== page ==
Quebec [kve bεk, English kw ɪ bek], French Quebec [ke bεk], province in eastern Canada, with 1,356,625 km 2 (without 185,509 km 2 inland waters), the largest province of Canada (almost four times the size of Germany); (2019) 8.5 million residents, that is almost a quarter of Canada’s population. The capital of the province is Quebec, the largest city is Montreal.
The majority of the residents are French-Canadians, around 78% state French (the official language of Quebec) as the colloquial language. Less than 10% of residents have English as their mother tongue. In addition, especially Eastern Europeans and Italians settled here and, since 1960, increasingly Portuguese, Haitians, Greeks and Asians; these population groups speak predominantly English, so that especially in the greater Montreal area, where most of the new immigrants settle, the proportion of French speakers is already below 70%.
The population is concentrated in southern Quebec, which includes the fertile landscapes on both sides of the lower St. Lawrence River with the northern foothills of the Appalachian Mountains. 90% of the province’s area is covered by the Canadian Shield, mainly the Labrador Peninsula. Over half of the area is forest-covered, the north is part of the tundra area (permafrost). The mineral resources (iron, copper, gold, zinc, titanium, asbestos), the abundance of wood and the abundant water resources form important economic bases. Since the 1970s, hydro power generation has been at James Bay expanded so that 95% of the province is supplied with hydropower and further energy is exported. The diverse industry supplies, among other things. Aluminum, pulp, paper, chemicals, textiles, machines, vehicles, leather goods, ships and planes; The space industry and information technology should also be emphasized. According to homosociety, Quebec generates around a quarter of Canada’s production value. Locations are Montreal and the city of Quebec. Tourism is mainly concentrated in Montreal, but also includes water and winter sports areas (especially in the Laurentian Mountains) as well as the forest areas with the »Indian Summer«.
The rapid economic upswing since the beginning of the 20th century was only temporarily slowed down by the Depression of the 1930s. Following the anti-modernization policies of the conservative Duplessis government (1936–40 and 1944 / 45–59), which were based on French-Canadian nationalism, the »Quiet Revolution«, initiated by the Liberal Party, a renewal of the political structures, the educational and social system. A new form of nationalism emerged from the rivalry between the Francophone majority and the Anglophone minority. It aimed to establish French as the only official language, the improvement of the career opportunities of the French Canadians who are disadvantaged in this regard and the reorganization of the distribution of power between the provinces and the central government (up to and including independence); It was boosted not least by the visit of the French President Charles de Gaulle (1967) and his cry “Vive le Québec Libre!” During a speech in Montreal. As the most radical organization of this nationalism, the separatist Parti Québécois gained increasing influence and established the government from 1976-85. In the Quebec referendum in 1980, however, the population spoke out against the separation of Quebec from Canada (while maintaining economic ties).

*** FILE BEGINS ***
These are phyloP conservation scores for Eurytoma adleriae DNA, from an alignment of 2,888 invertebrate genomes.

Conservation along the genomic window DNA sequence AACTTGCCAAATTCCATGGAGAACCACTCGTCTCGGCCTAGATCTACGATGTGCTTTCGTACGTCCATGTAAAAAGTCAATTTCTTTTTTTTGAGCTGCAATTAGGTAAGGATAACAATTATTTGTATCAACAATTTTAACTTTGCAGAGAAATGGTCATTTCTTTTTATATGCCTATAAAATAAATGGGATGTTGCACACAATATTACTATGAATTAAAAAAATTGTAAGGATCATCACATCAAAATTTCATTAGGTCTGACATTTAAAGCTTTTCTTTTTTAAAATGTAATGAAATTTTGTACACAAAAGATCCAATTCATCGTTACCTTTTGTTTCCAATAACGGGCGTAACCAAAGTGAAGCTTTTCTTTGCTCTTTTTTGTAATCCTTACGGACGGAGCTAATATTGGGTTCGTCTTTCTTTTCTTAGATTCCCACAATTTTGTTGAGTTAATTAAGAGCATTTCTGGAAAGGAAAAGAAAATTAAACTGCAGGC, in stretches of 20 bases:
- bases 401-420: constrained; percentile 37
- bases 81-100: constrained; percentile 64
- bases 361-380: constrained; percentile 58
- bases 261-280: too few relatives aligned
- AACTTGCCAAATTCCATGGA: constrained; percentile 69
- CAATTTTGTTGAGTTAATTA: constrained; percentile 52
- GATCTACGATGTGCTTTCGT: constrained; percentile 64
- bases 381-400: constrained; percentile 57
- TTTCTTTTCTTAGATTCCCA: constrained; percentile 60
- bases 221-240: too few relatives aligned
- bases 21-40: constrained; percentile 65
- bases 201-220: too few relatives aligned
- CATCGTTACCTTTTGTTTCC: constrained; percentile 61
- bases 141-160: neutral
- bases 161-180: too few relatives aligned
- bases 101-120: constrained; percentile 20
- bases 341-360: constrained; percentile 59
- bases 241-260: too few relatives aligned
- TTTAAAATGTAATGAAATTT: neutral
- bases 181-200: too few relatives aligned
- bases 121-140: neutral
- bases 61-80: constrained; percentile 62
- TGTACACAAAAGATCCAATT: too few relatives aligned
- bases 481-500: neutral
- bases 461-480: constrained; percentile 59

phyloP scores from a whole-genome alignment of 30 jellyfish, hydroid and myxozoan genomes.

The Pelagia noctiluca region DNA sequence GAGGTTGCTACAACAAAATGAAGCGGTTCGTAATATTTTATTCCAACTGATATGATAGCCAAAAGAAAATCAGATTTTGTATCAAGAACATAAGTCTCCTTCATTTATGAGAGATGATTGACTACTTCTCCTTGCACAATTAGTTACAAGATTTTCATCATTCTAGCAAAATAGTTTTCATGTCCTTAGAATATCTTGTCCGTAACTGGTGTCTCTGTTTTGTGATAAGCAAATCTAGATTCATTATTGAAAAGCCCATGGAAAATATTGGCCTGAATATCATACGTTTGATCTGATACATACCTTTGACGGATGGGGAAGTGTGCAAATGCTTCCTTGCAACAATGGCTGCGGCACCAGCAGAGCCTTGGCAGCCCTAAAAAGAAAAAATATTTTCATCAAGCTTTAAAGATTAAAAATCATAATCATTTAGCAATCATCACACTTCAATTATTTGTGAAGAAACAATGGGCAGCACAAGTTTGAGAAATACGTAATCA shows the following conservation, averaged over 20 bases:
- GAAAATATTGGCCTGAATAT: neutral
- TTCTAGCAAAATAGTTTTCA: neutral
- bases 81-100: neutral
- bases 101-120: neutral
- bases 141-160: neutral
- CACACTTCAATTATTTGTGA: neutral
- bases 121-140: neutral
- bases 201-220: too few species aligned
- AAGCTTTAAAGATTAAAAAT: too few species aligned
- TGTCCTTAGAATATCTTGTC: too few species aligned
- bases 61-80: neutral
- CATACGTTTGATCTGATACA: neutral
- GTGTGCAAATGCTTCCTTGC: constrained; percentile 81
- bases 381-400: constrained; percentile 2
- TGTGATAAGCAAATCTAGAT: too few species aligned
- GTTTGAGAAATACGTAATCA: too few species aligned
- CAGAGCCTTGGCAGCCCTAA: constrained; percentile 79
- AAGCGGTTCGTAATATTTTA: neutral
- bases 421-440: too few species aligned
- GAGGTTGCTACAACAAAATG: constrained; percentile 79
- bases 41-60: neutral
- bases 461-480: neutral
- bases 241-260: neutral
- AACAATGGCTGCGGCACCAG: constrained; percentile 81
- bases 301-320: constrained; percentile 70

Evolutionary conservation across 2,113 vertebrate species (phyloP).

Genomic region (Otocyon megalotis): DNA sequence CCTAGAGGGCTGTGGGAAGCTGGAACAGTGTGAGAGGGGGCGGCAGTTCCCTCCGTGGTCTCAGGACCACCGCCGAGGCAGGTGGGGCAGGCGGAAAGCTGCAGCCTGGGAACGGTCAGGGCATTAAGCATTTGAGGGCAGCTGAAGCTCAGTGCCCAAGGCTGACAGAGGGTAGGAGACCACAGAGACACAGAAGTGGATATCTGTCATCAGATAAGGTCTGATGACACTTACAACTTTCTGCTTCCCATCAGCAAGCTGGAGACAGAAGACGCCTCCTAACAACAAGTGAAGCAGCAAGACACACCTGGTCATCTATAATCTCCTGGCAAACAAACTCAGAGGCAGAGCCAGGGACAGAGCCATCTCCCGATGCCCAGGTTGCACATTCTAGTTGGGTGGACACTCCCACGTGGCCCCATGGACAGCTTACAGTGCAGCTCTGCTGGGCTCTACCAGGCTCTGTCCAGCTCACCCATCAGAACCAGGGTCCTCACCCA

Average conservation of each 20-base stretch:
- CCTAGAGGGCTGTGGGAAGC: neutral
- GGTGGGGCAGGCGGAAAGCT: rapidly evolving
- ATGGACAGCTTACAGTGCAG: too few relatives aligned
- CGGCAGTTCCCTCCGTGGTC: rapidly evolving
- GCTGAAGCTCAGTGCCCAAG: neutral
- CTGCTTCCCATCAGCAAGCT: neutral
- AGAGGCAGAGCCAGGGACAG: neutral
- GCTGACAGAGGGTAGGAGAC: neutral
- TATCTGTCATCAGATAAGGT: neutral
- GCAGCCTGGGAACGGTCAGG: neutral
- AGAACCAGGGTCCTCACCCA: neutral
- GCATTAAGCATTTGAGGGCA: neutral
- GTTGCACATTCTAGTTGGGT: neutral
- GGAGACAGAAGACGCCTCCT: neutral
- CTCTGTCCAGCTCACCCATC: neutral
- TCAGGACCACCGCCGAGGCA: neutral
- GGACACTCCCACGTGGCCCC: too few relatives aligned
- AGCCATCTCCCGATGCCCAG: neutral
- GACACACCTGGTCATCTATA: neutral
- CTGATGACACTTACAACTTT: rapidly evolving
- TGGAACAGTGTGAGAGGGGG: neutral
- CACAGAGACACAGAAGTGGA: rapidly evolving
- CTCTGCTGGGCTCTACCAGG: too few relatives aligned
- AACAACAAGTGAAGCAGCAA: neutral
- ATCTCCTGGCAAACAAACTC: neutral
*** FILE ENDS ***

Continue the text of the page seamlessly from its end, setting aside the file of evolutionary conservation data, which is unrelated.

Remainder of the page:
1985–94 the Liberals led the government under Robert Bourassa (* 1933, † 1996), who was Prime Minister of Quebec from 1970–76. Quebec was the only province to refuse to ratify Canada’s new constitution of 1982 because it saw its own powers weakened and its interests as the representative of all French Canadians not being adequately taken into account. A constitutional compromise between the prime ministers of the provinces and the federal government, which recognized Quebec’s role as a »Distinct Society« and granted special rights (Meech Lake Accord, 1987), was v. a. not ratified by the parliaments of Manitoba and Newfoundland in due time (23.6.1990) despite some additions due to the newly flared up language dispute, the weakening of the central authority and the distrust of the special status of Quebec by the parliaments of Manitoba and Newfoundland; since then there have been increased demands for Quebec’s independence as well as rebellions by the Anglophone minority and the Indian population (e.g. riots near Montreal in Oka in 1990 and in Kahnewake in 1991). A new compromise on constitutional reform (Charlottetown Accord) negotiated in August 1992 was also rejected by the population in a referendum in October.
As Bourassa’s successor, Daniel Johnson (* 1944) became chairman of the Liberals in December 1993 and head of government in January 1994. With the victory of the Parti Québécois in the elections to the provincial parliament in September 1994, its party leader Jacques Parizeau (* 1930, † 2015) took over the office of Prime Minister. In December 1994 he presented a draft of a Secession Act, which linked the full state independence of Quebec with an economic and (during the consolidation phase) monetary union with Canada. In the secession referendum on October 30, 1995, however, the population just (50.6% of the votes cast) voted for Quebec to remain with Canada, whereupon Parizeau resigned. His successor as party and government leader was Lucien Bouchard (* 1938) in January 1996. In September 1997 the prime ministers of the provinces of Canada (except Bouchard) agreed in the “Declaration of Calgary” on the recognition of the “unique character” of Quebec (de facto a new variant of the Distinct Society clause).